December 1


How We Minimize Scope Creep

By Mike Spack

December 1, 2015

proposals, scope creep, TIS, Traffic impact Proposal

Any consultant who’s managed projects for more than a year has run into scope creep.  You have a proposal that defined what you’d do for the client along with the associated fee.  That proposal became a contract.  Now you’re working on the project and the client asks you to do something you think is outside of the scope.  They think it’s included in the scope of the contract.  Or they think the extra work is no big deal and you should be able to do it without charging them more.

What should you do?  You need to explain your position, identify what was in the scope, how this extra work clearly wasn’t included and ask for more money.  Of course, you’ll need to eat the cost if the scope was vague and you can’t demonstrate this is extra work.

Is this the best situation?  Absolutely not!

The much better way is to make sure you defend against scope creep so it doesn’t come up.  In our case, our clients are buying a Traffic Impact Study for their development – not six intersection counts, four sets of forecasts, and five runs of a micro-simulation.

Attached  is one of our typical proposals.  Sample Spack Consulting Traffic Impact Study Proposal

It clearly defines that the client is buying a Traffic Impact Study.  Here are its key features:

  • Description of the development
  • Proposed study intersections
  • Proposed study periods (p.m. peak hour, a.m. peak hour, and/or Saturday midday peak hour)
  • Proposed study horizons (year of full occupancy, 5 years after, and/or 20 years after)

While short, this proposal clearly states the locations we are evaluating and the time frames for that analysis.  There’s no gray area of dispute if another intersection gets added to the scope.  And there’s no fluff or extra wording that could be misconstrued into something else.  Short and to the point with definable actions.  This scope has also been reviewed by multiple agencies in our region. When possible, we also try to confirm the scope with a key review contact, so we know it will cover their expectations.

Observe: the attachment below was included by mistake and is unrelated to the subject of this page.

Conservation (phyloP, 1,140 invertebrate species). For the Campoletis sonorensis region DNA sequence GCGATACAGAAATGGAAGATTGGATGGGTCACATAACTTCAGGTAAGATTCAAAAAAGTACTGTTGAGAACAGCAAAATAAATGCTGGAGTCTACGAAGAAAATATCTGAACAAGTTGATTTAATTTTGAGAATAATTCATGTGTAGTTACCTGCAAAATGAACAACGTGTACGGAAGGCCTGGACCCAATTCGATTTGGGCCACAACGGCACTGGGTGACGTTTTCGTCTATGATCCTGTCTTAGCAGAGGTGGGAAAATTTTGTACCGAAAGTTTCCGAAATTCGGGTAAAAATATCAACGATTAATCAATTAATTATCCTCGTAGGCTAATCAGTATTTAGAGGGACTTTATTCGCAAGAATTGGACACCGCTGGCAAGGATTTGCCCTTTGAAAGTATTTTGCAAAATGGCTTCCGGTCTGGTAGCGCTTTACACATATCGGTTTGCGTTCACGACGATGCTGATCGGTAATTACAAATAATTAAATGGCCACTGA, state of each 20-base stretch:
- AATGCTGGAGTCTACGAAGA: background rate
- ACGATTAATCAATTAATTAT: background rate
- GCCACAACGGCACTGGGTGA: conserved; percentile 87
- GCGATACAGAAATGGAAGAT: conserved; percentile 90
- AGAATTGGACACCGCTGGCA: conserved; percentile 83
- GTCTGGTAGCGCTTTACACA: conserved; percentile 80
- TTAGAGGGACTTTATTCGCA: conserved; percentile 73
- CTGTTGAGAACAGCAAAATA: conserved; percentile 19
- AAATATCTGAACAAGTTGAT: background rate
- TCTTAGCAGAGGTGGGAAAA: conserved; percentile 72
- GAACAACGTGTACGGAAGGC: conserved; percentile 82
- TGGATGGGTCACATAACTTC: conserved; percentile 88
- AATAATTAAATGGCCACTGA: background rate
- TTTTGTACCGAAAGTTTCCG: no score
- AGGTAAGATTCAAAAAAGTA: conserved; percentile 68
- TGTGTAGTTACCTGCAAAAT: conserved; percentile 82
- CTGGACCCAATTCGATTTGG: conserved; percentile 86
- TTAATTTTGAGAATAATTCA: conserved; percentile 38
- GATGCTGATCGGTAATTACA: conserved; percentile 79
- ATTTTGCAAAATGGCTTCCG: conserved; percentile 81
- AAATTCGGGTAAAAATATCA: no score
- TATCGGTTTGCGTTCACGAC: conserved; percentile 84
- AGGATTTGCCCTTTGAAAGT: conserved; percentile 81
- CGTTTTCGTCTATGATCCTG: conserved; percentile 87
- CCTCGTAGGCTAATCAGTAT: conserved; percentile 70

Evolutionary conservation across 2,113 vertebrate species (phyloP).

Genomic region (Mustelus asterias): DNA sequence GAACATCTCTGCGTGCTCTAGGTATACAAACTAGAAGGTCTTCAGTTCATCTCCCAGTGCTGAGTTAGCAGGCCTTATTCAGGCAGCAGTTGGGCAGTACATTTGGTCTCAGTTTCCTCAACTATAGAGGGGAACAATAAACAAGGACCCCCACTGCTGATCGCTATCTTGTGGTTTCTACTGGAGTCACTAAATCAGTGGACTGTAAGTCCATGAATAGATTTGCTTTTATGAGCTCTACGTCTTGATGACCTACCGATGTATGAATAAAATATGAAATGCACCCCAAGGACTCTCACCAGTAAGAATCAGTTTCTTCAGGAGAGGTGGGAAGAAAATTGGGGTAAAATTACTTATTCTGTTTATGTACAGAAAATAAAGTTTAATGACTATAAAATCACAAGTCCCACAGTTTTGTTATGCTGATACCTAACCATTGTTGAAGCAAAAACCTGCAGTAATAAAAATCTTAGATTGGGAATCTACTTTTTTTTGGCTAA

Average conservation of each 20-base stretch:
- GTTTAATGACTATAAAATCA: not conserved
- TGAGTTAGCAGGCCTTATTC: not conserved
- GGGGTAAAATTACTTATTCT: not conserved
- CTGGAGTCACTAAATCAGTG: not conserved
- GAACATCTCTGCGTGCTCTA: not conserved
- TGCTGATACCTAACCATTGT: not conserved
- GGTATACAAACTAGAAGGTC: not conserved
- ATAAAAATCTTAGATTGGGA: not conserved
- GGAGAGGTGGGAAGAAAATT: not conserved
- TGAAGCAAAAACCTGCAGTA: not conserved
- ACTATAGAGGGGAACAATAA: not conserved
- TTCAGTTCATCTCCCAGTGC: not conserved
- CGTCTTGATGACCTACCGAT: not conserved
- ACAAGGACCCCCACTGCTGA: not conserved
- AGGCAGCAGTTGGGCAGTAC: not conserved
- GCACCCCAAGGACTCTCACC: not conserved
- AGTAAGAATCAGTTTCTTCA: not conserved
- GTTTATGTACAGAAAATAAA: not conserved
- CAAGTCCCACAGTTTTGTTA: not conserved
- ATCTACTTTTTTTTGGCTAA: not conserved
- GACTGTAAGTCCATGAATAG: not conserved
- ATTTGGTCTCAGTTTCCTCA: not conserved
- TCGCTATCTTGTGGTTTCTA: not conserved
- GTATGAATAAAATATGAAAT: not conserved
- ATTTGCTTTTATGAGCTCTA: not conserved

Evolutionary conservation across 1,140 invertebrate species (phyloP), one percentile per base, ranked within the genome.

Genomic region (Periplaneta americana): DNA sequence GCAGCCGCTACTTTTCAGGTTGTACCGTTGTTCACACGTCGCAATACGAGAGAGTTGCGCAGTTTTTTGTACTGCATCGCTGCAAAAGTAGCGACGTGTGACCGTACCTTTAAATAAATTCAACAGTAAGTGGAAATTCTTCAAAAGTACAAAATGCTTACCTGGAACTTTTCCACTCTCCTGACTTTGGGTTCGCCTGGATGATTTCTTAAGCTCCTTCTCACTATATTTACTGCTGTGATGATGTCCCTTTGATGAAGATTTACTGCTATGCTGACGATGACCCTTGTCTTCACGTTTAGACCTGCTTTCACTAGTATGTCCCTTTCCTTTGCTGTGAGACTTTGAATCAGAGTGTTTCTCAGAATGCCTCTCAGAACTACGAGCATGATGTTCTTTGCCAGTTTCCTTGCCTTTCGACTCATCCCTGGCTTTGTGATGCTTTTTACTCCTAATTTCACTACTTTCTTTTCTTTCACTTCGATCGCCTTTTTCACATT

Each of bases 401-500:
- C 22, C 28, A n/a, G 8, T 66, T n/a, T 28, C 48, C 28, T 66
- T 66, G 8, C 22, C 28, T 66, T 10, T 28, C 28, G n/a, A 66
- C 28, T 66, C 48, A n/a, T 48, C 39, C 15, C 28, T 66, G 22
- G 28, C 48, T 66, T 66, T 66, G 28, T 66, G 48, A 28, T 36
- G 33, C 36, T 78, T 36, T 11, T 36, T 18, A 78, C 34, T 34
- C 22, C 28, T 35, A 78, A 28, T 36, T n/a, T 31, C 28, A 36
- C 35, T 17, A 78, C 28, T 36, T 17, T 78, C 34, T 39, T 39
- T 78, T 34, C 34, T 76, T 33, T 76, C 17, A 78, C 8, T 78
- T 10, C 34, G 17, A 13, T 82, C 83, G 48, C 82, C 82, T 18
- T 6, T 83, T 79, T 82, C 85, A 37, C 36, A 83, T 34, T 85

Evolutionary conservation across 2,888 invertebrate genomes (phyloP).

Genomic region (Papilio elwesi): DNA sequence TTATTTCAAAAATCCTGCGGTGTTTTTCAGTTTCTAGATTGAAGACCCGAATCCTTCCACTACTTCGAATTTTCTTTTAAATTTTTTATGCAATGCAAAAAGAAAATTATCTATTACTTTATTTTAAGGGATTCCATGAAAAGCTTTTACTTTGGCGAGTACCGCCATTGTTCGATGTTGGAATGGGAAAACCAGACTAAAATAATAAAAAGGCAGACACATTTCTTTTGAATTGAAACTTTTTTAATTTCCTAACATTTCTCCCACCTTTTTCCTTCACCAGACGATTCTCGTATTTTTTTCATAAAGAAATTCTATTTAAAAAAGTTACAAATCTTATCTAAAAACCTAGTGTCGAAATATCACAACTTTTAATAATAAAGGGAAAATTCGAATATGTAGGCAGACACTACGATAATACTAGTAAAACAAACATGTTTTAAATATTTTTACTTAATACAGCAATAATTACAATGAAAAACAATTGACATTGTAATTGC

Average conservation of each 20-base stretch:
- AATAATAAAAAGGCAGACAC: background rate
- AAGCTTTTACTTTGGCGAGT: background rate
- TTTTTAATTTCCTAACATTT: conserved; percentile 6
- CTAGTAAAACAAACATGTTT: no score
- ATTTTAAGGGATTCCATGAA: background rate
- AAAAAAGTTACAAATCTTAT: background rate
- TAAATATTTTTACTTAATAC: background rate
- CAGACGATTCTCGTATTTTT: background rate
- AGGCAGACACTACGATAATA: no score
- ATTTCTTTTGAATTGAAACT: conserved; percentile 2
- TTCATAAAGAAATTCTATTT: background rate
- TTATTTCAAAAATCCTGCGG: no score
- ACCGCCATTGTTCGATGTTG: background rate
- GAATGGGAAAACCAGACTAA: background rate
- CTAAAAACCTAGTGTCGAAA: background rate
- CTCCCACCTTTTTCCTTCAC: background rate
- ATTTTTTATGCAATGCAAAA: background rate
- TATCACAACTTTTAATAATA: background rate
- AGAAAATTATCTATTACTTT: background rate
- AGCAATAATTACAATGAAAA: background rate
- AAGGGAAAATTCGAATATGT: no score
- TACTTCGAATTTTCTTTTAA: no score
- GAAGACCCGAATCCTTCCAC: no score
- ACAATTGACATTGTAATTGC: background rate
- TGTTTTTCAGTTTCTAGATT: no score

If you are very experienced in your region, you can probably develop the above scope on your own that will satisfy the reviewing agencies.  To be 100% safe, we recommend you confirm the scope with the reviewing/approving agency (or agencies on a larger project) before submitting your proposal.  Send them:

  • Draft site plan and location map
  • Preliminary trip generation
  • Proposed study intersections
  • Proposed study periods (p.m. peak hour, a.m. peak hour, and/or Saturday midday peak hour)
  • Proposed study horizons (year of full occupancy, 5 years after, and/or 20 years after)

Ideally, you get the reviewers agreement on the study intersections, periods, and horizons as these are the factors that drive the fee for the traffic study.  This should eliminate them asking you to change any of these items once you submit your study for review.  But even if they do ask for a change, it puts you in a much better negotiating position with both the reviewer and your client.

Sometimes, your client will push a very aggressive deadline that doesn’t give you time to coordinate with the reviewers.  In those cases, we include an extra amount in anticipation of having to revise the study as part of the review process.  We also warn them that the compressed deadline means we don’t have time to coordinate the scope with the reviewing agency, which means we are at risk of significant comments that could drive extra costs.  Translated – they should anticipate a change order for approximately 25% of the fees.

In the past couple years, the tools we use now make scope creep less of an issue.  Tweaking the trip distribution or trip generation is a minor effort with Vistro.  We don’t ask for a change order when it comes to these revisions.

It’s pinning down the study intersection and study periods that are the bigger deal, but even adding those in is less of a big deal now that costs for turning movement counts have been cut in half by the COUNTcam and COUNTcloud systems.  So while we always guard against scope creep, the combination of technology and tools for our profession now allows us to complete changes more easily and efficiently, translating into us asking for additional fees on less than 5% of our projects.

What are your best practices for handling scope creep? Share your thoughts in the comments section below!

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Mike Spack

My mission is to help traffic engineers, transportation planners, and other transportation professionals improve our world.

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